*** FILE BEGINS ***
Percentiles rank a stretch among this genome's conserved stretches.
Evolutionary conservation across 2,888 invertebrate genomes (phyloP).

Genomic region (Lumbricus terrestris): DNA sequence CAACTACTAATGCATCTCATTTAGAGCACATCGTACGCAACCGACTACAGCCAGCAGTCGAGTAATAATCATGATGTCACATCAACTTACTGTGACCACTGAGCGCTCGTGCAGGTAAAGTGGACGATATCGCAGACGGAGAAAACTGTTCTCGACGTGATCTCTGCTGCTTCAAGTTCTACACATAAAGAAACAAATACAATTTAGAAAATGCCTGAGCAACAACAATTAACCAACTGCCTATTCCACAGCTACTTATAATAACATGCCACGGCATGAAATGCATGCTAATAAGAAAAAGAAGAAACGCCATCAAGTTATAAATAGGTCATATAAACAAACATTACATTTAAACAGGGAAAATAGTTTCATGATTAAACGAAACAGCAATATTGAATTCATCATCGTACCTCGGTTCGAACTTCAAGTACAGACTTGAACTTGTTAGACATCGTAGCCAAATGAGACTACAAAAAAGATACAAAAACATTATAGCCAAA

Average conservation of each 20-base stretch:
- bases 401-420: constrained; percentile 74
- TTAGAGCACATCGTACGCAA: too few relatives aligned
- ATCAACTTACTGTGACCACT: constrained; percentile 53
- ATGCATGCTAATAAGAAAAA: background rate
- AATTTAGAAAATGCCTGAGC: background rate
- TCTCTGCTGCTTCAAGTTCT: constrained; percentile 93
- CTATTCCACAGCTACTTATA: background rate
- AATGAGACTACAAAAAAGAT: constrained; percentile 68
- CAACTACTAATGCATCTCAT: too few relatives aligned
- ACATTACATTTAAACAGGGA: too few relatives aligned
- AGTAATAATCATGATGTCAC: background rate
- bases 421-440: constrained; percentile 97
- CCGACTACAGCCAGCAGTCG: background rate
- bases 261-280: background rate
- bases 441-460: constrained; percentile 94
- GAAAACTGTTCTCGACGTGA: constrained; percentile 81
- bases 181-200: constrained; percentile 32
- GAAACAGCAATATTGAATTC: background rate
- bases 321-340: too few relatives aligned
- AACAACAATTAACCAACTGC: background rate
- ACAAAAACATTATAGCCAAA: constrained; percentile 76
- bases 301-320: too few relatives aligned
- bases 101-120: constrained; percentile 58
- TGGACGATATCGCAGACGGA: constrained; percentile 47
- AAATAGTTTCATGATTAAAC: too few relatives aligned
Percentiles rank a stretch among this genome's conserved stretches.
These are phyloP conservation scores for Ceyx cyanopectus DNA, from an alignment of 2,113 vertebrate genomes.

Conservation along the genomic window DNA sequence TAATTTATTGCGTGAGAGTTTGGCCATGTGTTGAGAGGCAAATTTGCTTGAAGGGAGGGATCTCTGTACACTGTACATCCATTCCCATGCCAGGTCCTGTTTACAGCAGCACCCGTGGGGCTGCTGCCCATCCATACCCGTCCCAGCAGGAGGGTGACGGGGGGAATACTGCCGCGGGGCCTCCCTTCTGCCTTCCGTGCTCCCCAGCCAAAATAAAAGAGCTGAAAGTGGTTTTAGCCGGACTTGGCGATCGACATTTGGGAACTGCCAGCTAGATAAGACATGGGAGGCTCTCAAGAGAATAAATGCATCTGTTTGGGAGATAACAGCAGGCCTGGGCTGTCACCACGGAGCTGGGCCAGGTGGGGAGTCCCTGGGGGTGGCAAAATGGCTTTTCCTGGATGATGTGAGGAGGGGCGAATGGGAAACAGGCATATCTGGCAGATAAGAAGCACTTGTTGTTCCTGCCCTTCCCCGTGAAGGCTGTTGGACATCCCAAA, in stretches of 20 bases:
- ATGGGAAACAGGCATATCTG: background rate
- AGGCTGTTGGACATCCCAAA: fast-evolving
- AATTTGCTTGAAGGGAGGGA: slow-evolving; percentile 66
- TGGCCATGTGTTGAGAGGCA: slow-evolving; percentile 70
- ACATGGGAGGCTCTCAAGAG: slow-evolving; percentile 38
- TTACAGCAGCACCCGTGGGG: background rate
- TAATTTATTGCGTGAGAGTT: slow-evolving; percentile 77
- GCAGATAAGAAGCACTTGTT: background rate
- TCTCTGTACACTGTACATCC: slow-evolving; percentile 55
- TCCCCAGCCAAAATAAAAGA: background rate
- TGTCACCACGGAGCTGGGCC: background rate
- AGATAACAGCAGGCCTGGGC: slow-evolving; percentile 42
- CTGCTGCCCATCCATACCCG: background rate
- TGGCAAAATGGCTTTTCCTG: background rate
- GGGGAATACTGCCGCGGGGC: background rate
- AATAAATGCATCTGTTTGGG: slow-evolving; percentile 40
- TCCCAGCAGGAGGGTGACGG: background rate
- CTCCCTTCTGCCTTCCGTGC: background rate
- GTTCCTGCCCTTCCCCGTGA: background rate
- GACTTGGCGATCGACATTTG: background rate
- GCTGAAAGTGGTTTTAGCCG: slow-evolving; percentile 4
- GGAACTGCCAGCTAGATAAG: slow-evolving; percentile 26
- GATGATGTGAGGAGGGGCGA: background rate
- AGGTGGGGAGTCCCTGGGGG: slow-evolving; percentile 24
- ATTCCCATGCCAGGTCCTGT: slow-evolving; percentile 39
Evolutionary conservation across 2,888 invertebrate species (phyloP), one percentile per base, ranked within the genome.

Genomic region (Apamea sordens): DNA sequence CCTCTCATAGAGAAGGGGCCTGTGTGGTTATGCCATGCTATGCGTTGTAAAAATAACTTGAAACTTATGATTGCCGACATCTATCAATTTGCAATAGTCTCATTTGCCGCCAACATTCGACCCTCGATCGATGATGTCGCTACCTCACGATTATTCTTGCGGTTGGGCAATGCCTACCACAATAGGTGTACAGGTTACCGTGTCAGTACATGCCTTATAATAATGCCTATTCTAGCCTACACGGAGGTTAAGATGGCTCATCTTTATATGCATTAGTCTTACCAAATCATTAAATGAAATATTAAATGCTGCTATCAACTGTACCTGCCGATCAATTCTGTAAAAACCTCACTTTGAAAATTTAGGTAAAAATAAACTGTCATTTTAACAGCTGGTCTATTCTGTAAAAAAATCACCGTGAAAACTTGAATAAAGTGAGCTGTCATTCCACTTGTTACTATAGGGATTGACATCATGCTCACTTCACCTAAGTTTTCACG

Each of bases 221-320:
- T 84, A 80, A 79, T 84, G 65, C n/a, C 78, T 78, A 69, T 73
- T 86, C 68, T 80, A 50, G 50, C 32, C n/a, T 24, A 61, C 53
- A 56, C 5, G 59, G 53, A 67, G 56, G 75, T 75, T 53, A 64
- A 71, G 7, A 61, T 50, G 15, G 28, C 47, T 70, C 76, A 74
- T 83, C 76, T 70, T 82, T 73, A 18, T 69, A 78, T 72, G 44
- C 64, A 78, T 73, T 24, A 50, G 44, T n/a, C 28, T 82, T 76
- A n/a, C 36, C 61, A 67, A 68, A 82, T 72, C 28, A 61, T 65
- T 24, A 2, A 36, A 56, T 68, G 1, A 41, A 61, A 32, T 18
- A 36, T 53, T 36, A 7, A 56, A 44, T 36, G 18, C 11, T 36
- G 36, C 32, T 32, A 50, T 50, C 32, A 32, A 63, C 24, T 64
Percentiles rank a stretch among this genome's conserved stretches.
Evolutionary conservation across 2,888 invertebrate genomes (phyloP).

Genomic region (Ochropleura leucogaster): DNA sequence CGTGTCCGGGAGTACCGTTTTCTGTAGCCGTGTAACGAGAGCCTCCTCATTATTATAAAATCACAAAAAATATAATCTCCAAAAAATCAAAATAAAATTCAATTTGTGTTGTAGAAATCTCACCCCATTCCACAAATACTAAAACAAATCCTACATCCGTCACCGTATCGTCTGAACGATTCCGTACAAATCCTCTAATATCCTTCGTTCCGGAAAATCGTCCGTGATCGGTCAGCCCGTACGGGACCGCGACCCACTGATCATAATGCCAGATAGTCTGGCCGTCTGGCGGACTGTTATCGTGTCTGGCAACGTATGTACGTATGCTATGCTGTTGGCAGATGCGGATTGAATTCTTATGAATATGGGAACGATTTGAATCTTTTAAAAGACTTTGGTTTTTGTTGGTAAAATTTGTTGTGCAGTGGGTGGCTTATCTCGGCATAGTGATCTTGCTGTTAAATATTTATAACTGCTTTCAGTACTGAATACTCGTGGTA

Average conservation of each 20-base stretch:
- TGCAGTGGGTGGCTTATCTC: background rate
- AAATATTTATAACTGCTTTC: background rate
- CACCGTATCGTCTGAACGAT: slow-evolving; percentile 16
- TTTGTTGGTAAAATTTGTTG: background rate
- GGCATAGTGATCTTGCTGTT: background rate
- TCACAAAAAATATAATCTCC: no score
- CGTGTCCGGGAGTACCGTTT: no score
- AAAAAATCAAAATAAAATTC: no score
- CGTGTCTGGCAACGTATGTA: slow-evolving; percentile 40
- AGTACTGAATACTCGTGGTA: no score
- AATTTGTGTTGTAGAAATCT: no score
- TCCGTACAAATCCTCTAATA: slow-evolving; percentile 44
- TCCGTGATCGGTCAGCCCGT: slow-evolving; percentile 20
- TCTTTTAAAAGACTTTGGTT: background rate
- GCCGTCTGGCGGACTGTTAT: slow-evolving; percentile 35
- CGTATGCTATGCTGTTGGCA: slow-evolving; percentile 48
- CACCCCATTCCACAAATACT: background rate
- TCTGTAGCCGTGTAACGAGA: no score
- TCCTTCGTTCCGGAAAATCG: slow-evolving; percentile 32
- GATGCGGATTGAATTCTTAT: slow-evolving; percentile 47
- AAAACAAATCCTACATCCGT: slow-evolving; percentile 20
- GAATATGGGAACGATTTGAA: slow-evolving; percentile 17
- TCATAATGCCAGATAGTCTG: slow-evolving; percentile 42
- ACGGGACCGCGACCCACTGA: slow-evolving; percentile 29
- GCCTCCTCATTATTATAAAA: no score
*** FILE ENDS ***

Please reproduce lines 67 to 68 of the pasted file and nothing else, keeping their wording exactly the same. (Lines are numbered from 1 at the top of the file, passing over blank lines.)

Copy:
- A n/a, C 36, C 61, A 67, A 68, A 82, T 72, C 28, A 61, T 65
- T 24, A 2, A 36, A 56, T 68, G 1, A 41, A 61, A 32, T 18